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History of Policing in the United States

Discussion in 'General Discussion' started by Epic Beard Man, Sep 18, 2019.

  1. Epic Beard Man

    Epic Beard Man Bearded Philosopher

    Nov 12, 2013
    I don't think people know especially those that support the police that the history behind policing in the United States can be traced back to slave patrols. According to a research article "The History of Policing in the United States," the formation of policing in the United States was modeled after the formation of policing in England. The article further adds:

    "The watch system was composed of community volunteers whose primary duty was to warn of impending danger. Boston created a night watch in 1636, New York in 1658 and Philadelphia in 1700. The night watch was not a particularly effective crime control device. Watchmen often slept or drank on duty. While the watch was theoretically voluntary, many "volunteers" were simply attempting to evade military service, were conscript forced into service by their town, or were performing watch duties as a form of punishment. Philadelphia created the first day watch in 1833 and New York instituted a day watch in 1844 as a supplement to its new municipal police force (Gaines, Kappeler, and Vaughn 1999)."

    After the American Revolution these informal modalities continued until the 1830's when policing augmented to being centralized municipal police departments. However, the southern states had a different form of policing as the article states:

    "In the Southern states the development of American policing followed a different path. The genesis of the modern police organization in the South is the "Slave Patrol" (Platt 1982). The first formal slave patrol was created in the Carolina colonies in 1704 (Reichel 1992). Slave patrols had three primary functions: (1) to chase down, apprehend, and return to their owners, runaway slaves; (2) to provide a form of organized terror to deter slave revolts; and, (3) to maintain a form of discipline for slave-workers who were subject to summary justice, outside of the law, if they violated any plantation rules. Following the Civil War, these vigilante-style organizations evolved in modern Southern police departments primarily as a means of controlling freed slaves who were now laborers working in an agricultural caste system, and enforcing "Jim Crow" segregation laws, designed to deny freed slaves equal rights and access to the political system."

    What's interesting about this article is it does discuss the changing of police function and duties post civil war as cities grew and as politicians in their respective cities held office the article highlights that police departments tend to have advocated on behalf of politicians, often leading to corruption. The article although quite lengthy does put the ideas of implicit racial bias in policing in perspective. Feel free to read and discuss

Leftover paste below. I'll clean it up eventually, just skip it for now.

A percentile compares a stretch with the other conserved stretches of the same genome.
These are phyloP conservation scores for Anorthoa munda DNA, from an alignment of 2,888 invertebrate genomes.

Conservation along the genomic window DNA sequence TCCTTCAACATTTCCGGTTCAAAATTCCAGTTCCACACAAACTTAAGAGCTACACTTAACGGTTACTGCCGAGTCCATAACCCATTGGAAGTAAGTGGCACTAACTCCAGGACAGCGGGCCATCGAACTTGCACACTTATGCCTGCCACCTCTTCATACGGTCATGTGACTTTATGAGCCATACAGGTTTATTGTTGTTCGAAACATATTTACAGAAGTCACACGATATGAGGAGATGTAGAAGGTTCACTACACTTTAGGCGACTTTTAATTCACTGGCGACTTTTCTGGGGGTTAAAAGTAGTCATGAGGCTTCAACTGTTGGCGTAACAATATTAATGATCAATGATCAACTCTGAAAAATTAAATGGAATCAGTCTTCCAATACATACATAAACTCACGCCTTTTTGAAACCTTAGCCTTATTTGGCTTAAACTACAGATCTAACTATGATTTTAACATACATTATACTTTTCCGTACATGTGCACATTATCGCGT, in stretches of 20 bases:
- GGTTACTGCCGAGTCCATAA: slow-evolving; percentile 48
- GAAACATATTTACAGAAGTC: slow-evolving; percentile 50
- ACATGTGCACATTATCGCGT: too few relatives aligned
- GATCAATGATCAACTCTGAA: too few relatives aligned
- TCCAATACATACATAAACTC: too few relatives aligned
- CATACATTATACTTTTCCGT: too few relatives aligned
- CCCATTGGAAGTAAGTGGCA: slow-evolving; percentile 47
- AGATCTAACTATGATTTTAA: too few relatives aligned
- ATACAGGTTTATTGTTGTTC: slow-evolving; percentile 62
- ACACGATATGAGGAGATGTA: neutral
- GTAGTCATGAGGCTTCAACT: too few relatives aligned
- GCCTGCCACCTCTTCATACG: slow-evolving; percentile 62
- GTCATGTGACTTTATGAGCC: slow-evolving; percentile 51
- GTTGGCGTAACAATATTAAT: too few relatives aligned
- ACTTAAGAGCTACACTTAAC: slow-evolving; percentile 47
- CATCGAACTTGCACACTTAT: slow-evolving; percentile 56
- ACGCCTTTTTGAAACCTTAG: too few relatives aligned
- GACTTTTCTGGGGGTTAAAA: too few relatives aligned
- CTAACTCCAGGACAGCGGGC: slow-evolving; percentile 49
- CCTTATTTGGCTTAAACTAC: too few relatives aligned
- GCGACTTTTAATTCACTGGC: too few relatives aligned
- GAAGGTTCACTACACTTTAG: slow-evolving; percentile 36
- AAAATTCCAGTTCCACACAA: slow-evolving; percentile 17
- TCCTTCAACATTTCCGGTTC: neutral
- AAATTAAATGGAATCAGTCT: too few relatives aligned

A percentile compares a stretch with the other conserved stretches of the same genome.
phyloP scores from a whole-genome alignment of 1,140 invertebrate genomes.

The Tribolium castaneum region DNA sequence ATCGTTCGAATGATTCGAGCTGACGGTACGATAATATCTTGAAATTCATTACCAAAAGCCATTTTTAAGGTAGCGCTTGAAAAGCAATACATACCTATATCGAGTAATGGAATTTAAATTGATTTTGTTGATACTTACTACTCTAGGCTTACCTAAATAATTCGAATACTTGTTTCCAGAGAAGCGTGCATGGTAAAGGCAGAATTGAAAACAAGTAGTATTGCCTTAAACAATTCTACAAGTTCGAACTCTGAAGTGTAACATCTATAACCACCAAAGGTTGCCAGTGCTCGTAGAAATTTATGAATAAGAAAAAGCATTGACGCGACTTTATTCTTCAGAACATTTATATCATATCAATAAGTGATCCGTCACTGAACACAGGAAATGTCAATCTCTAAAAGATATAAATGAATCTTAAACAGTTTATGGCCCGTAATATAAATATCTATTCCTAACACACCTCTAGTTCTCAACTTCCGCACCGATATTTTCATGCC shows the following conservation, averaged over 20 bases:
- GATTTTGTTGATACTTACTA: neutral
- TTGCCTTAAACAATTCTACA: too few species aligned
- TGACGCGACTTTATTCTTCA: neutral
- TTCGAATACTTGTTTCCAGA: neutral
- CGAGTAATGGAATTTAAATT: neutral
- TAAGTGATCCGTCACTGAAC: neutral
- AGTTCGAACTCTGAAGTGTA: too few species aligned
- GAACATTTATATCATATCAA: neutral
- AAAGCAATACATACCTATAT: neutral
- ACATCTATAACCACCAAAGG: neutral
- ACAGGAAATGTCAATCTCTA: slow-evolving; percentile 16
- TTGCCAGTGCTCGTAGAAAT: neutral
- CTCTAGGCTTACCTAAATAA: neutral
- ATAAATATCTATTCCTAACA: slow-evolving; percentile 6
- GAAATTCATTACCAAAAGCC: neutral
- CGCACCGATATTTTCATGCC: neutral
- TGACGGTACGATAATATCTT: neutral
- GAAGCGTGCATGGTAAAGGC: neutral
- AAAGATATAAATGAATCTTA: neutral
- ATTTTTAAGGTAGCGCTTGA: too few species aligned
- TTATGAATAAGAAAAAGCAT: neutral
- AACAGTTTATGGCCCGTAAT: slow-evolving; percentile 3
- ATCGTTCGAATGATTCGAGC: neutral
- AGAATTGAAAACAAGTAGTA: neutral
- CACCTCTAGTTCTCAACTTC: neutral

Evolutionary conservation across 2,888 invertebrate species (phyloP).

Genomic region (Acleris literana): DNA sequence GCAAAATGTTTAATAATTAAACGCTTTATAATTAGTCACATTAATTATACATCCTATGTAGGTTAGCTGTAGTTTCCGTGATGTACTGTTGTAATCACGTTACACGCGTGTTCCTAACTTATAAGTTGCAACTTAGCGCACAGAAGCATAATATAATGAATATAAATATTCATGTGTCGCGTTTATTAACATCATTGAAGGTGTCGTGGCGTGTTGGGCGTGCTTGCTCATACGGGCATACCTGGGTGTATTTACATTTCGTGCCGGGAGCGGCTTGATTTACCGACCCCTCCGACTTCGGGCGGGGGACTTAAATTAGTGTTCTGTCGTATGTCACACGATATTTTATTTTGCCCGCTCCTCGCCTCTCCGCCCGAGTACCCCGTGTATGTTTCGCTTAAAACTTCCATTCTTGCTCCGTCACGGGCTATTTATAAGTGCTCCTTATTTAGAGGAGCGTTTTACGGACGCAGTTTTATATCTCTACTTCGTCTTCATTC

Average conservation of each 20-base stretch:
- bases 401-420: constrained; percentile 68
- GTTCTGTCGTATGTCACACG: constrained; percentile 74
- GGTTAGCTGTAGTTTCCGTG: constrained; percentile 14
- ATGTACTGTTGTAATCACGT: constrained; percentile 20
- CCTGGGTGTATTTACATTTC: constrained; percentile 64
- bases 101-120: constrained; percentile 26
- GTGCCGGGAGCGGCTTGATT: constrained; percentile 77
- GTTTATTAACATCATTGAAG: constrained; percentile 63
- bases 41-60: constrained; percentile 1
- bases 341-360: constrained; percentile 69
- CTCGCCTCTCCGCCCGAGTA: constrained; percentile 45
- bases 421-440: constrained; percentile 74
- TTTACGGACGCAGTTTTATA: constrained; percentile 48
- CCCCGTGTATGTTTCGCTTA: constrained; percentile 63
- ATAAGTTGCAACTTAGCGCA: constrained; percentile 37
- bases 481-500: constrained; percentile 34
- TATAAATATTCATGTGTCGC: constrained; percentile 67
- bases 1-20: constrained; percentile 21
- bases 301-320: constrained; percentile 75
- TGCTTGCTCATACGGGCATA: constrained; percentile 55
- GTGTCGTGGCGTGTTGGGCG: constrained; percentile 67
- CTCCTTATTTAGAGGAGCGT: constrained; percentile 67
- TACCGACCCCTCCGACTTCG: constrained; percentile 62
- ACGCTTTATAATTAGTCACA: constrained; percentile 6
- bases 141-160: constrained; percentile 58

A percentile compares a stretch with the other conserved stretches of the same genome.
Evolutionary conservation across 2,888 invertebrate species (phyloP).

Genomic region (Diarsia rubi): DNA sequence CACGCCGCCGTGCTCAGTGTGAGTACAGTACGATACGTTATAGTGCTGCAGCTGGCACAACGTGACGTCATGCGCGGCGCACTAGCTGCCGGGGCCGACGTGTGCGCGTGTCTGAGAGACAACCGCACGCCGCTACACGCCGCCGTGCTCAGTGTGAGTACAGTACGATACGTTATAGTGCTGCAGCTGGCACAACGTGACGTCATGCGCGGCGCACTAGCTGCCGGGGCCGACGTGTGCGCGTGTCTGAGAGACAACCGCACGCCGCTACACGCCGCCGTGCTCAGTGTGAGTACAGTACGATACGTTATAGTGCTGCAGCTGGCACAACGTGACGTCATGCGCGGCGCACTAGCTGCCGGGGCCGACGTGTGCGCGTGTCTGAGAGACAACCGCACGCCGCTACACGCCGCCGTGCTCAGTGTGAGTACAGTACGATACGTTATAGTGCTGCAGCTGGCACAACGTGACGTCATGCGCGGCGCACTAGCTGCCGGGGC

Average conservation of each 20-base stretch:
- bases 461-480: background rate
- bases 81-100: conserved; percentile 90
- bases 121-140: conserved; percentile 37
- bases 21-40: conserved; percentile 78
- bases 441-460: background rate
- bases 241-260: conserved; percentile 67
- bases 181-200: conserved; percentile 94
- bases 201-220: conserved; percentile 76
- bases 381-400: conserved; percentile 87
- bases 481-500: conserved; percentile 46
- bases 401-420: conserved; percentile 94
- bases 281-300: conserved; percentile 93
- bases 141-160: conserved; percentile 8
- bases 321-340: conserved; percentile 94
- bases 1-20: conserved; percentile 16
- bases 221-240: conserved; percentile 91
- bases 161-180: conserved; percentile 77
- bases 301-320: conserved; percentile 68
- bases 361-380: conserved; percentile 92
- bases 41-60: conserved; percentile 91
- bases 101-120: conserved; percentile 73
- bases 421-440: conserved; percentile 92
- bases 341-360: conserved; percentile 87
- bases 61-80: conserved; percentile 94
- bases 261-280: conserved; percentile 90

See article here
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  2. shmogie

    shmogie Well-Known Member

    Nov 8, 2014
    I am very familiar with the genesis and evolution of policing in the US. It was modeled after Sir Robert Peels English police force.

    What you posted re early southern policing is unknown to me. I guess my Sociology professors failed there.

    It doesn´t surprise me though.

    I went into the job after the shambles of the 1960¨s. The desire then was to hire young college graduates not ¨ tainted¨ by the old ways.

    I worked with some guys from the 1940´s, lets just say I saw and heard things that I would never say or do.

    California back then was working with all the departments in the State to come up with POST, Peace Officers Standards and Training. This established a uniform standard for police training and behavior for the entire state. Once a new officer completed Academy training and was post certified, there is continuous POST certified training and re certification, of course the violation of these standards, including behavior issues is a serious thing, Individual Departments develop policies beyond POST, but they cannot violate any of the standards. The days of ¨breaking in "a new officer, working with an experienced officer for a couple of months as the sole basic training are gone.

    The POST system has been adopted by many states, perhaps all of them.

    To the South. I have had little experience with those officers, other than a few phone conversations with a New Orleans detective about a cold Murder case. I also tried to talk to a couple of NO cops when I visited there, but they were Cajuns, and I truly could not understand them other than a word here and there.

    I would think that any Southern Departments under a state POST system should not be considered linked in any way to the ugly past and slave patrols.

    I think they have proven that the link is broken.

    Thatś my opinion, I could be wrong.
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